Jacques Roch (1934-2015) was born in Lyon, France. After studying at the renowned Ecole des Beaux-Arts in Paris, Roch made a name for himself during the ’60s with his rebellious comic strips that populated Paris’ underground newspapers. In 1979, Roch moved to New York and began to concentrate on painting. The intensity of street life and the culture of graffiti were new influences and he responded by developing a world of line drawn characters playing out their inner psychic tensions. As a result, Roch had his first show in New York in 1983, curated by Cathy Goncharov. This was followed by shows in the East Village. In 1990 a 10-year survey show of his work was held at Exit Art. This show was the inspiration for an article by the art critic Robert C.Morgan,“After the Deluge, the Return of the Inner Directed Artist” published in 1992.
Ma Jolie, a retrospective, will be Roch’s ninth solo exhibition at the Kim Foster Gallery. Accompanying the exhibition are essays written by Denise Carvalho and Dominique Nahas. The show presents a selection of never before seen drawings from the 1970’s as well as large acrylics from the 1990’s (including Ma Jolie and Love Story) and concluding with two small paintings from 2013: The Lucky Knight and La Belle Dame.
Roch’s paintings told a narrative that came close to the edge of a nightmarish darkness, taking a last minute playful turn with sexual daydreams and humorous, childlike doodles. His motley crew of cartoon characters, repetitively applied through silkscreen, had a disruptive presence and was a prominent layer in his paintings, juxtaposed with strange parable like phrases. Roch’s use of acid hued color introduced light and space. He created a world where a host of tragicomic characters cavorted and conspired. These works were laden with psychic goodies, even if specific meanings eluded us.
Excerpt from essay by Dominique Nahas published in D’Art Magazine January 2019
. . In these selected artworks extending over decades we feel from the very beginning that Roch engendered an intense vision of play-filled lubricity and turmoil, topped-off with a mixture of frenzy and sensuous delight. His complex vision, while it entices and charms with its surfeit of jitteriness and pliability, has equal parts smoothness and scratchiness and darkness. His imagery (like gnats buzzing at your face, a thousand little tongues haptically engaging your eyes and mind) offers us something strangely comical, yet insistently askew. His feverish imagery (a lot of encrypted doodles, naughty bits, monsters and imaginary beasts, private formulations pertaining to the insouciant pleasures of voyeurism and the carnal) straddle coherency and chaos, control and dissolution . .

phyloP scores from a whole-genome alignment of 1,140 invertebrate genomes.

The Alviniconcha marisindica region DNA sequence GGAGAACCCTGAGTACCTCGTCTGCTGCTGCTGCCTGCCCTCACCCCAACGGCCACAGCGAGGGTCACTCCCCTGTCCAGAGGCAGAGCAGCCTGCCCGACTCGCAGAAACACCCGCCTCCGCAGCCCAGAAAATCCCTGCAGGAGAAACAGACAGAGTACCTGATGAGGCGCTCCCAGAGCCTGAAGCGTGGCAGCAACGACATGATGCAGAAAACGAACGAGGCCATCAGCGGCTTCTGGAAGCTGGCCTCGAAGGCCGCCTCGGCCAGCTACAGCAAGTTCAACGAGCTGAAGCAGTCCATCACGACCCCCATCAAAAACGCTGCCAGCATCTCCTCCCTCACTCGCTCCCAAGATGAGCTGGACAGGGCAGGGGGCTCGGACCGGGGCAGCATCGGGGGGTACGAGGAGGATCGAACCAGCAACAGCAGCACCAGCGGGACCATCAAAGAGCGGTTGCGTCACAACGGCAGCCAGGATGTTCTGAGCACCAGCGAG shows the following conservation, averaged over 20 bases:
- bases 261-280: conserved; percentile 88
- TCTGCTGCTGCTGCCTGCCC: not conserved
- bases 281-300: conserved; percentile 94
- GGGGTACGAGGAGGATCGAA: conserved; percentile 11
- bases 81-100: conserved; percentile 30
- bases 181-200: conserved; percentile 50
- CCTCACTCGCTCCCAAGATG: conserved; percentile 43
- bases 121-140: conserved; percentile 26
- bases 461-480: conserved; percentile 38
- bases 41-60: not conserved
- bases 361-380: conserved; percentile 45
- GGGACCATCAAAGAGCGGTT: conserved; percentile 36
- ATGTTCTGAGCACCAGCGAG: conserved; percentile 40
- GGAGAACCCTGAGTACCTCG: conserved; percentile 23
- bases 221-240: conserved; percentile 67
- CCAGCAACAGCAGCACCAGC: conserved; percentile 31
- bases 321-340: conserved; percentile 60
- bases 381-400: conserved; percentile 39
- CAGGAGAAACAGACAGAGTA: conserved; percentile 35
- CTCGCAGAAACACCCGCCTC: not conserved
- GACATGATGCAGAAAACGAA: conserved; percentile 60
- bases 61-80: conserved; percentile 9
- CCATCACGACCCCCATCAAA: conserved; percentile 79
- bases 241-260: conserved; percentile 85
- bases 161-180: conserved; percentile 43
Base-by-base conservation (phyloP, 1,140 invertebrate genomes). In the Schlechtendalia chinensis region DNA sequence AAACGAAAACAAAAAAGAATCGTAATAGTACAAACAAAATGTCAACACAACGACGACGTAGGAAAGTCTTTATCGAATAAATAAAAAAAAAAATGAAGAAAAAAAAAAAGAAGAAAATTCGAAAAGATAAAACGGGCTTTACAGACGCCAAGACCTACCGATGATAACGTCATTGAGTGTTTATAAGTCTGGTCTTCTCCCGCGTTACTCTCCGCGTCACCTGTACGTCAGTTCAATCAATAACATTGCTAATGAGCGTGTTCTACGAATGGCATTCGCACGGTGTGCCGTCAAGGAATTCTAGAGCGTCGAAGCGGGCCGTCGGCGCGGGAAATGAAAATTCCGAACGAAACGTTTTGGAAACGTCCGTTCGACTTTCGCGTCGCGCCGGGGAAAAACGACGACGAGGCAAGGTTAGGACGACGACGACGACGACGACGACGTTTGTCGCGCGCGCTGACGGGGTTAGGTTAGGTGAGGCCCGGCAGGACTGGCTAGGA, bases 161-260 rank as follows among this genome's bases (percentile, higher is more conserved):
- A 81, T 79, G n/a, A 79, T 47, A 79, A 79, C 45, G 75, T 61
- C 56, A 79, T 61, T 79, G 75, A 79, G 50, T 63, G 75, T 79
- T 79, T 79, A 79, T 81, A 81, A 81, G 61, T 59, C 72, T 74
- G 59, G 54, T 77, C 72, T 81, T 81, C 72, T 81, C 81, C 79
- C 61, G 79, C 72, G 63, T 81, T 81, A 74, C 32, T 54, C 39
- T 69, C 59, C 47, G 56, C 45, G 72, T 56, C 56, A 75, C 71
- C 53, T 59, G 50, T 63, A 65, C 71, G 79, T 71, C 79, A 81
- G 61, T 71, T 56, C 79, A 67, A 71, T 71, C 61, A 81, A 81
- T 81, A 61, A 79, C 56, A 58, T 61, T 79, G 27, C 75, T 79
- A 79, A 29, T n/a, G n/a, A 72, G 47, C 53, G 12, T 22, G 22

Excerpt from essay by Denise Carvalho
Jacques Roch’s posthumous exhibition, “Ma Jolie,” showcases the artist’s visual idiom through unprecedented brilliance and fluidity. His ever so fresh and liberating palette and compositions appear indelibly wondrous, even to those who have followed his work over decades, as the paintings continue to redefine our ability to perceive and interpret the artist’s world. Some of the works depict a floating perspective into macrocosms of linear potentialities, semi-organic, semi-architectural, machine-like forms, presenting us with the question on the time of paintings, which exceeds our time as it continues to echo their own imaginative consciousness . .
ARTEIDOLIA February 2019 review by Ron Morosan
…There is a distinct existential dialogue going on, a self dialogue, or talking to himself, that takes place in his painting and this adds a presence to the work that puts in into the company of such artists as Paul Klee and Odilion Redon. The voice of the artist is clearly present in Jacques’ work and contributes to its power. In this way it is distinctly an artist’s art; it claims the territory of art as an artist’s language and doesn’t seek to serve an external objective world or a popular media world…